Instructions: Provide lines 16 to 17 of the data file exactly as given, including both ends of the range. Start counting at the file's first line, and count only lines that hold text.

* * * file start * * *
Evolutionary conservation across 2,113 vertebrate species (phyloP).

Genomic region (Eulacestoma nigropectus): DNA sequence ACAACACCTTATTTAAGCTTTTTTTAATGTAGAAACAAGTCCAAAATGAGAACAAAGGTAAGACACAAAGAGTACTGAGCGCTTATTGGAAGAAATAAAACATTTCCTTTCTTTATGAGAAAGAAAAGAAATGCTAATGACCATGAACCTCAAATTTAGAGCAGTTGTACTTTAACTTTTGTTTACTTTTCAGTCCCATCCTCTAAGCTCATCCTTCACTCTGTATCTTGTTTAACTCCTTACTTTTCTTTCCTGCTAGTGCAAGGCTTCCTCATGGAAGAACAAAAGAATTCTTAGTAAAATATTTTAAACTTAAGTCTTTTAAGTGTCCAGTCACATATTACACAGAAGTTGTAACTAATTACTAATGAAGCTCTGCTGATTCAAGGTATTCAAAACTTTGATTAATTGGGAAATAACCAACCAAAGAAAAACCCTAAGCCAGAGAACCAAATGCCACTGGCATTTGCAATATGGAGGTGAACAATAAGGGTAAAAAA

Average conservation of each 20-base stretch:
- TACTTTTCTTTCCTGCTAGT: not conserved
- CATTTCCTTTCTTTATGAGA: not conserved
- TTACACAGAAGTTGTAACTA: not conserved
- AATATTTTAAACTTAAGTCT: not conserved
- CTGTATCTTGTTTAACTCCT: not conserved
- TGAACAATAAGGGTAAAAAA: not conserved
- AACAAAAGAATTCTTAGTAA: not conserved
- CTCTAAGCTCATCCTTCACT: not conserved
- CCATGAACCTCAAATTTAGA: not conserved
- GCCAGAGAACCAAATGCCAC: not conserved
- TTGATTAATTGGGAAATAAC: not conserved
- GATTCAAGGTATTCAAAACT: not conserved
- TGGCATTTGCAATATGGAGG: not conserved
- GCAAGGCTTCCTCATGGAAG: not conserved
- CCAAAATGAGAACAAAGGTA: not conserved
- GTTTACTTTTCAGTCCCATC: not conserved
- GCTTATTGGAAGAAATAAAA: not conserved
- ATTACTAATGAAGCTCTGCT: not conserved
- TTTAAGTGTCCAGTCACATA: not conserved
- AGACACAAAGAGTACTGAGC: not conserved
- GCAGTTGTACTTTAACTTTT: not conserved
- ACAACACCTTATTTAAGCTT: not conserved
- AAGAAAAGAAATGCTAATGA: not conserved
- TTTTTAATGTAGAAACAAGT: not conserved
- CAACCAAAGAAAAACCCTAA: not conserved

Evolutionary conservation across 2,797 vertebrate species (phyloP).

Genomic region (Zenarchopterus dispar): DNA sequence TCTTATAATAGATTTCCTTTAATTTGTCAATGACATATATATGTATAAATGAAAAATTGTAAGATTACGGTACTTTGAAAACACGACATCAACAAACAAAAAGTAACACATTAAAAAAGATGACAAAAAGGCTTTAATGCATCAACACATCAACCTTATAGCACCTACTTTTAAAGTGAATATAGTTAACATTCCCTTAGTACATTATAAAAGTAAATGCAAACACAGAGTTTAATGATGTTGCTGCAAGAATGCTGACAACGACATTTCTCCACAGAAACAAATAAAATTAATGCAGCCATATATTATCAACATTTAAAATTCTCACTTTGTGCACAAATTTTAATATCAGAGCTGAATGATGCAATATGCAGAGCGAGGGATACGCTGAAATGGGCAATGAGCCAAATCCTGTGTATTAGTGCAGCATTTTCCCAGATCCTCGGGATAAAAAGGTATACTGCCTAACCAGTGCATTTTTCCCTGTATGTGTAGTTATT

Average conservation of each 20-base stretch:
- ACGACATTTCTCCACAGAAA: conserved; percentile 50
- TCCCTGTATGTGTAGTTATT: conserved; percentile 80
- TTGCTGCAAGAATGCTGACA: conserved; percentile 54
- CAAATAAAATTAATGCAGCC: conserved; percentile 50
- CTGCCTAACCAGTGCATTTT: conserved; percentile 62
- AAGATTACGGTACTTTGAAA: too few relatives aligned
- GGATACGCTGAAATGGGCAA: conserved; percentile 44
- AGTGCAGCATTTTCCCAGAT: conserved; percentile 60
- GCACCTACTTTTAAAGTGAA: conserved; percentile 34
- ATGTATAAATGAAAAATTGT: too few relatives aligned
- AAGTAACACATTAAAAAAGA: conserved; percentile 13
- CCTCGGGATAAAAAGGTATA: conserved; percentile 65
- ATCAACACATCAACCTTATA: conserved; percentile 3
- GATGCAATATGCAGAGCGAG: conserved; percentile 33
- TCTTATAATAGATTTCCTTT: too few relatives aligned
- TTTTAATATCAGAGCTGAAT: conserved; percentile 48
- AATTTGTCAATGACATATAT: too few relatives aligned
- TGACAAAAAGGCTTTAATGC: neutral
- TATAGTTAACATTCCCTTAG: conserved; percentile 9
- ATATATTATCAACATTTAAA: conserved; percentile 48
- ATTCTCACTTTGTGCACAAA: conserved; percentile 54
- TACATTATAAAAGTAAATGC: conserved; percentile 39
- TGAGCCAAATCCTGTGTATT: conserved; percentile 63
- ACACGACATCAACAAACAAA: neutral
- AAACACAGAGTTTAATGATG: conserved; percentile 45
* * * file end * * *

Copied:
- TGGCATTTGCAATATGGAGG: not conserved
- GCAAGGCTTCCTCATGGAAG: not conserved